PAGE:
Death of a Salesman is a beautifully written play by Arthur Miller, one of the foremost dramatists of the first half of the 20th century. It concerns day-dreaming versus realistic thinking as realized in the life of a traveling salesman. Toward the end of the play, one of the minor characters sums up the theme: A salesman's gotta dream; it comes with the territory.
The San Jose Stage Company recently revived this classic. Yesterday was the final show of the run, and it was a terrific performance. All the actors conveyed their lines with just the right attitude, just the right tone, just the right pacing. We have seen this play in movies and on TV with big-time actors and big-time emoting, but Miller's lines are even more convincing when delivered by more regular people in a more normal way.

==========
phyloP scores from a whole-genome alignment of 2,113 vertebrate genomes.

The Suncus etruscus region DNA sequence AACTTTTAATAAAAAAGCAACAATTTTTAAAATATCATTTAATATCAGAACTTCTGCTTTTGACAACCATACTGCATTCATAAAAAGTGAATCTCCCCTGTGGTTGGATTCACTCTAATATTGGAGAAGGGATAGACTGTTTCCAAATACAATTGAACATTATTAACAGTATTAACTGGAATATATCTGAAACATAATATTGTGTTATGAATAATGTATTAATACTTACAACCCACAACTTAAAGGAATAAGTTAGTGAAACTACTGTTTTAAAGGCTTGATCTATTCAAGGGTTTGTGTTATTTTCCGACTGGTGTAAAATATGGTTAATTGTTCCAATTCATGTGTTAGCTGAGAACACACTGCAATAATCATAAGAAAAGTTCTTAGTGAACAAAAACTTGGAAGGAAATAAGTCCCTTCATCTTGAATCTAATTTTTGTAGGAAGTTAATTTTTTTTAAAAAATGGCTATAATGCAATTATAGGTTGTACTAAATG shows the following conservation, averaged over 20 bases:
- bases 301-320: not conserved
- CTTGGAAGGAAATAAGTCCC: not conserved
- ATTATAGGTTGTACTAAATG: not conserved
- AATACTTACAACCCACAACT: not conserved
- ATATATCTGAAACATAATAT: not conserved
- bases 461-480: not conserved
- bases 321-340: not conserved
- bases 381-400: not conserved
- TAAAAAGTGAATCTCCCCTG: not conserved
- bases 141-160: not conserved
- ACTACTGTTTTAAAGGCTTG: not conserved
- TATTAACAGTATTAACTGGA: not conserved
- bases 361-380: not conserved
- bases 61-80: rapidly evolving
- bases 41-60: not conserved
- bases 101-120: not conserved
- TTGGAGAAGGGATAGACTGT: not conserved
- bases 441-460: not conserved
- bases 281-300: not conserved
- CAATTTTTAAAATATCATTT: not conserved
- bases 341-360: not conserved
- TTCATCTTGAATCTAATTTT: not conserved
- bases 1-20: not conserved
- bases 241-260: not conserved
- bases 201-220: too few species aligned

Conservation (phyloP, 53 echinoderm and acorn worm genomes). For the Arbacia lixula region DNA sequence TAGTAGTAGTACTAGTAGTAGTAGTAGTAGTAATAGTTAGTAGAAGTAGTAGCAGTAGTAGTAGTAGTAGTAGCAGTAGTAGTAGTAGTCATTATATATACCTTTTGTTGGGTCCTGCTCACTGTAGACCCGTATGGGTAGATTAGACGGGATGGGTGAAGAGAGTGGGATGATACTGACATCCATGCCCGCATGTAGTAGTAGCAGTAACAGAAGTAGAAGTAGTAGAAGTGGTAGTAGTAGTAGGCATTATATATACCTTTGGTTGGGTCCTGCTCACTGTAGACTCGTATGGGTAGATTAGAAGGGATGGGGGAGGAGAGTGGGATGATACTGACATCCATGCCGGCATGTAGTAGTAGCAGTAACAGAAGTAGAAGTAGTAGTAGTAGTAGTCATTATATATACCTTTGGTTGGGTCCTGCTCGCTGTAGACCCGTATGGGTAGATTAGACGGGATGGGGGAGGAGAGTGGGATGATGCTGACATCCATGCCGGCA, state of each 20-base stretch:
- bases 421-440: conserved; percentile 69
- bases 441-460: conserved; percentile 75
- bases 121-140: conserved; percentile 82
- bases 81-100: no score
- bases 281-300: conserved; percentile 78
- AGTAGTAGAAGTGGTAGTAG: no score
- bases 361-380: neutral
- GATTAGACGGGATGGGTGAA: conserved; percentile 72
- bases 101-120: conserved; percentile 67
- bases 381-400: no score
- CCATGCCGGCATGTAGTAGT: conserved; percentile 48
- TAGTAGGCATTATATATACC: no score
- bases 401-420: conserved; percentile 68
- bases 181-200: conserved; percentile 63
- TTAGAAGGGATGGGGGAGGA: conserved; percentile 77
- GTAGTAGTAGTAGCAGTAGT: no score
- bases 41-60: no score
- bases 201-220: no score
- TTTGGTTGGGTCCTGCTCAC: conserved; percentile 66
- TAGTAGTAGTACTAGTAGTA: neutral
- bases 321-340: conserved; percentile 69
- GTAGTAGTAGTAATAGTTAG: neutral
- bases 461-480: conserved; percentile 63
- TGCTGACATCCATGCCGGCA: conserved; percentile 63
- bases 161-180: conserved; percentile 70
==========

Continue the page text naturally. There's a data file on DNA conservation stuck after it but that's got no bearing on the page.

The San Jose Stage Company has a very nice playhouse, just the right size, about 250 seats on three sides of a projecting stage, with no curtains. Even at the back of the house, we were only 10 rows from the action, and the seats are tiered so we could see fine.
During the intermission we happened to meet a traveling sales woman. She was quite excited because a play written long ago related to her current concerns.
But everyone has the problem of what to do about dreams. Somehow you gotta have dreams, but they can get you into a lot of trouble, and keep you from finding yourself. Your real self has to be grounded in reality, as well as you can figure it out.